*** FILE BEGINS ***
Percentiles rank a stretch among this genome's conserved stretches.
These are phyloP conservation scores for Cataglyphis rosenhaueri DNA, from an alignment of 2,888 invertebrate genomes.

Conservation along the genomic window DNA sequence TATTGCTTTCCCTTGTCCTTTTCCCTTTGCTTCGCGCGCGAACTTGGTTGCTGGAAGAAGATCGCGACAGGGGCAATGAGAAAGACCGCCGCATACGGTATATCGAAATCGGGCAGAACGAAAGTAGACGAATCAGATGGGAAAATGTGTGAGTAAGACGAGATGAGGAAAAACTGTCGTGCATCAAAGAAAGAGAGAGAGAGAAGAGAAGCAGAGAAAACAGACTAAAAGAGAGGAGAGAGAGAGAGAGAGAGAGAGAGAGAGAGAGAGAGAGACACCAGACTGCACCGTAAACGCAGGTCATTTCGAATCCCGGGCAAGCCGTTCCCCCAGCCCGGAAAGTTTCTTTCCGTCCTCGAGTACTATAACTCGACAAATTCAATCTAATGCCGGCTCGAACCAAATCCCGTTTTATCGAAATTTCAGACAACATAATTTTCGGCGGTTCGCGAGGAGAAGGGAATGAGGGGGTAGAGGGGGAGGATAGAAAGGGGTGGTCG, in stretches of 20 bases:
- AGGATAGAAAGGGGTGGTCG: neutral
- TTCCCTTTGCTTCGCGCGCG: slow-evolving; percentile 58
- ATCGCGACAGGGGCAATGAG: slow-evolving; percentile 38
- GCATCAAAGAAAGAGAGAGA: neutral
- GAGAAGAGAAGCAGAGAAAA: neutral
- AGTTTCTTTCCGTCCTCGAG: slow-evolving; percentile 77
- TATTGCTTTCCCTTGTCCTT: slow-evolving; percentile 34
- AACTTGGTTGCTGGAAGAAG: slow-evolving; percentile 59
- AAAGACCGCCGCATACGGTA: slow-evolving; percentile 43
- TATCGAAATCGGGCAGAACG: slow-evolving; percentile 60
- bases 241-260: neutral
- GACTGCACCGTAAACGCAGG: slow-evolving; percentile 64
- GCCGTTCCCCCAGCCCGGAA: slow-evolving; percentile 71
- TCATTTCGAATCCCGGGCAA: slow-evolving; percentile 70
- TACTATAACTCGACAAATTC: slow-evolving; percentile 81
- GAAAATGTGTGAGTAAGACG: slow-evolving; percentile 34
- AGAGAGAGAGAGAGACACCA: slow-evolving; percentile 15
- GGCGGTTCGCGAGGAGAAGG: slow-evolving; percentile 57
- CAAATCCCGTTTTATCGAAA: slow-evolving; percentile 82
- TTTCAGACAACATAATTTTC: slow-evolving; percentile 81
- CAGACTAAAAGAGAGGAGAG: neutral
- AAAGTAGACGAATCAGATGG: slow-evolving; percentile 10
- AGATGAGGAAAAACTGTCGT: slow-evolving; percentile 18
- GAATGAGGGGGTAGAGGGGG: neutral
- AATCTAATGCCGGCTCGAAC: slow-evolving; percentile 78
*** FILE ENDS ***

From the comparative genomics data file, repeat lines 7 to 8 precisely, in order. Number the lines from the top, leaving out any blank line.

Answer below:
- GCATCAAAGAAAGAGAGAGA: neutral
- GAGAAGAGAAGCAGAGAAAA: neutral